comprehensibility ﬂuency grammar pronunciation http://cetl.ucdavis.edu/egw/speak-‐tests 9 Types of competence Whether (and to what degree) something is: possible feasible Dell Hymes’ theory of appropriate competence performed ITAs must have: linguistic competence (what’s grammatical, possible to say) sociolinguistic competence (what’s culturally appropriate in the classroom discourse competence (what’s easy to understand in [oral] form) strategic competence (what’s strategically eﬀective) (Hoekje & Williams, 1992) 10 Signiﬁcant ﬁndings from ITA research “It’s incomprehensible” non-‐native-‐like pronunciations and grammar initial obstacle, but become accustomed to it less elaboration on key points (Rounds, 1987) less use or misuse of discourse-‐structuring cues/markers (Williams, 1992) 11 Discourse markers (I mean, you know, like, yeah…) Macro-‐markers: lexical items that work like sign posts in a text Openings: “Today I want to spend a few minutes to explain what trigonometric function are.” Supporting examples: “The second element of physiology is study about transport system. For example, our heart will transport blood to all the part of our body.” Contextualizing in the present: “Now I’d like to give you the deﬁnition of the molecule.” (Williams, 1992) 12 Discourse markers Macro-‐markers: lexical items that work like sign posts in a text Introducing new topics: “I want to speak something about temperature.” Restatement: “That means between these times the car we think it’s the same acceleration” Summary: “That’s what it mean a binary operation.” Such discourse markers greatly aided comprehensibility (Williams, 1992) 13 Study of attitudes Interviewed and observed math professors and Chinese ITAs at a Midwestern university All interviewed ITAs passed the TOEFL test requirement, but did not meet the minimum requirement for the SPEAK test Miscommunication/misattribution over the use of silence (Jenkins, 1997) 14 Cultural communication patterns Politeness strategy: use of silence, avoiding formal contact with faculty sincerity and seriousness ignoring instructions, lack of cooperation 15 Strategy for intercultural competence D-‐I-‐E Description Interpretation Evaluation without judgment explanation of behavior personal reaction ITAs live and interact just with each other; don’t take English classes ITAs are not motivated to learn English; are uncooperative Dissatisﬁed with the ITAs’ role 16 Where to go from here Understand that issues related to ITA proﬁciency are complex: ITAs themselves are very aware of language barriers and struggle with native English accents themselves ITAs may not be fully aware of many U.S. social/pragmatic norms, and this takes time Comprehensibility has to do with discourse/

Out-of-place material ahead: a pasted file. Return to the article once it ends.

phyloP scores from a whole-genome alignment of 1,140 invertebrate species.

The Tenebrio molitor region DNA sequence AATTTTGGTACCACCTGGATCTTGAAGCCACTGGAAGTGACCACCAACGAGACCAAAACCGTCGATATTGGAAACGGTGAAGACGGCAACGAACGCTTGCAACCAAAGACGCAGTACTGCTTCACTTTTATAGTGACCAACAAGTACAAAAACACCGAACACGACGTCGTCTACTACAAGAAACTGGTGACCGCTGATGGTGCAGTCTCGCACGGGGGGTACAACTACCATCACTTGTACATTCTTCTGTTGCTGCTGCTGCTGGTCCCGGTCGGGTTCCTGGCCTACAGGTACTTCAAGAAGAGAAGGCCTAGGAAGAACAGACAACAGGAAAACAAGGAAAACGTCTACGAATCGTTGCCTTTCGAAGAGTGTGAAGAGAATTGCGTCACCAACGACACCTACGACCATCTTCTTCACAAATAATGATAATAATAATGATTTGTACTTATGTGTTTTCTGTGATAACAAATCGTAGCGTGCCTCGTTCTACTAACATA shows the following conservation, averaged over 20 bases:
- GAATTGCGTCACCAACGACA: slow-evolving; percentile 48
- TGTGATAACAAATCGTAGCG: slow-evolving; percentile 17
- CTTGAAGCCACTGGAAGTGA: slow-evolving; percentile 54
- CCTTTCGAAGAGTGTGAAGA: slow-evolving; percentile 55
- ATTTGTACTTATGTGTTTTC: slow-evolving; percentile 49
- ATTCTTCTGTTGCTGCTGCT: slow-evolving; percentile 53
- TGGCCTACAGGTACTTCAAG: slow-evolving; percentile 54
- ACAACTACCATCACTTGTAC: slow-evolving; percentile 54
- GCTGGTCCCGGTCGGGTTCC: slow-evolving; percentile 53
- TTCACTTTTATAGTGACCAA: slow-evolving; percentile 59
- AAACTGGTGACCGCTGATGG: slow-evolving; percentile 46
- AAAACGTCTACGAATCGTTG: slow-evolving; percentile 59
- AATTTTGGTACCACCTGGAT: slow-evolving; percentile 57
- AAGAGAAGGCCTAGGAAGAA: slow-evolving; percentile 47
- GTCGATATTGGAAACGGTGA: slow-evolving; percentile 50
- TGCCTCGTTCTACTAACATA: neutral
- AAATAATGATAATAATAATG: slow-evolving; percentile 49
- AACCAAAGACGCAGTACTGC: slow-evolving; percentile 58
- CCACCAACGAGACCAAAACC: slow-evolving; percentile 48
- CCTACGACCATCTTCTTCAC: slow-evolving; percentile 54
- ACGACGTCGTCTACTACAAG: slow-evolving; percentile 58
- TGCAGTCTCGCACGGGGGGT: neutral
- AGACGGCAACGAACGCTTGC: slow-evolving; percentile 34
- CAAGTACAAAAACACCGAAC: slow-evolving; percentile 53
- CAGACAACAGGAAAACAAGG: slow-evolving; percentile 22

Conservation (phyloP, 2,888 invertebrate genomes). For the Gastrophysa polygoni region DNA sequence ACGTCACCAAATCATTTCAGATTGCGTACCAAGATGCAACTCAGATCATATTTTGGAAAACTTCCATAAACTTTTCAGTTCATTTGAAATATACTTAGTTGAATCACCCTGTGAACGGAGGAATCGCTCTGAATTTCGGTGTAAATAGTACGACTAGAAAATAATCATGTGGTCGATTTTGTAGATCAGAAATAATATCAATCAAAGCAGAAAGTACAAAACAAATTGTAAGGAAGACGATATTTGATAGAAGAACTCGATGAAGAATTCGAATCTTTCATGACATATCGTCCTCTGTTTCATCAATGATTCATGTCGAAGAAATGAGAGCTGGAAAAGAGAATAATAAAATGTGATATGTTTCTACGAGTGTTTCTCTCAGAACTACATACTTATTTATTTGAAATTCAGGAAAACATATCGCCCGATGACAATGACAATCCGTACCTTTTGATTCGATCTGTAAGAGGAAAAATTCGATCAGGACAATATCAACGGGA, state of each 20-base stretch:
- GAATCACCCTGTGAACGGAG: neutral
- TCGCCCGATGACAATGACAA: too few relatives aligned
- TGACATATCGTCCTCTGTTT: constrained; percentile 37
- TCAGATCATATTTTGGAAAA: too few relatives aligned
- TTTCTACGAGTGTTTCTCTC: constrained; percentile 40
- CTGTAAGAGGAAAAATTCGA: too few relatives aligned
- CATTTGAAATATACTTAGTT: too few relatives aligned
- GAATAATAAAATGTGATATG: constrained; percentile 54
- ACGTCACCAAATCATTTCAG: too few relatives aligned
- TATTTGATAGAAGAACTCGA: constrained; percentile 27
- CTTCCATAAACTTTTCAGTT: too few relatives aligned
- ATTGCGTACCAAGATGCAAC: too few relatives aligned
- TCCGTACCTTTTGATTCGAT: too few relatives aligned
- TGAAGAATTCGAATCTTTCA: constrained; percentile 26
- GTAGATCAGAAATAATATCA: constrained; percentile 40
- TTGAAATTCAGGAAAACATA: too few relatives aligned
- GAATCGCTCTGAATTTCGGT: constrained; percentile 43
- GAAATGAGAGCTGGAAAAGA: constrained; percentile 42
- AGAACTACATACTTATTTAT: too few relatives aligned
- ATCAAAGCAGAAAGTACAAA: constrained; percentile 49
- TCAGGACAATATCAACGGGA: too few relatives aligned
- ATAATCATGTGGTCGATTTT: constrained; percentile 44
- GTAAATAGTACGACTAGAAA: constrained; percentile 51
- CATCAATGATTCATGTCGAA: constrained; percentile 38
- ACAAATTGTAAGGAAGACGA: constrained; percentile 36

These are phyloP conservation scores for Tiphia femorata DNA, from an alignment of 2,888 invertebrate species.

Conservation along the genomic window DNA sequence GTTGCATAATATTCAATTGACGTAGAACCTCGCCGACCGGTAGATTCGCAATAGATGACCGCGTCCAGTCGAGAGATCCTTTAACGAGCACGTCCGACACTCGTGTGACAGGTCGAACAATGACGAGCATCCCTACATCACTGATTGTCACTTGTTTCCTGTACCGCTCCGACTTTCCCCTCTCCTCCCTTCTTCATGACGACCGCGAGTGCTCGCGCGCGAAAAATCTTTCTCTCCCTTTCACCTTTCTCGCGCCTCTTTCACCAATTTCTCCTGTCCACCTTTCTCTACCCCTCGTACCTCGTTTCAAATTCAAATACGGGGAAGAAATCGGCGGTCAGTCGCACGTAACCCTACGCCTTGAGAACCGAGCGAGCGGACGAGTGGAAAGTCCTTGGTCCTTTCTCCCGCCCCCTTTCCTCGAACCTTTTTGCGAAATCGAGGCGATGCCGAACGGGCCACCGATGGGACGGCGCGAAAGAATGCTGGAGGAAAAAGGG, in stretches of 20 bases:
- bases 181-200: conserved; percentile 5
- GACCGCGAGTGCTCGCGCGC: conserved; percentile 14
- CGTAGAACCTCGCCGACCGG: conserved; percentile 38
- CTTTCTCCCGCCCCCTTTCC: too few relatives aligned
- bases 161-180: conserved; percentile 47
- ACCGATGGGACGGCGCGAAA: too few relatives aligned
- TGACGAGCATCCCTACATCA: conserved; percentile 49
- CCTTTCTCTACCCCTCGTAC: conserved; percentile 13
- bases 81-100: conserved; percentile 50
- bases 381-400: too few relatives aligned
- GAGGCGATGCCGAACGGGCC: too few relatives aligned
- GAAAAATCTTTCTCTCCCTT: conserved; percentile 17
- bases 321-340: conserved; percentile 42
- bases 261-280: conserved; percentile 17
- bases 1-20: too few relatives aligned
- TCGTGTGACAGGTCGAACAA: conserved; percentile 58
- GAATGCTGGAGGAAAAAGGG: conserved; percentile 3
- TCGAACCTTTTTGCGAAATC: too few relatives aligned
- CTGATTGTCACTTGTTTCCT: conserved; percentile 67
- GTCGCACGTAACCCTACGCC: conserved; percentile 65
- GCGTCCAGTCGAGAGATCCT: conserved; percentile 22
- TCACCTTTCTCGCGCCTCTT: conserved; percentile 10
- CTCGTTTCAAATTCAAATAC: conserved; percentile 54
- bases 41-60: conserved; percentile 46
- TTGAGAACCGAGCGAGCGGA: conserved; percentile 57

interactional styles as well as pronunciation 17 Where to go from here Recommendations from campus centers like the CETL: Remember that you have an accent too Speak more slowly and clearly, though still
naturally Emphasize the most important words in your questions/comments Use non-‐verbal cues (gestures, facial expressions) Avoid slang and unfamiliar idioms Send email http://cetl.ucdavis.edu/international-‐tas/ 18 Where to go from here When listening to your TA: Expect an accent, but be conﬁdent that you can get used to it Don’t automatically assume that you won’t succeed in a class because your TA speaks English diﬀerently than you Becoming familiar with new concepts and vocabulary ahead of time will help you understand a lecture delivered with an unfamiliar accent Focus on the content of the lecture; ignore the grammar mistakes or pronunciation diﬀerences that are noticeable but are not seriously confusing ...
View Full Document
- Spring '09
- Students, ITAs, English Garuda, Chinese ITAs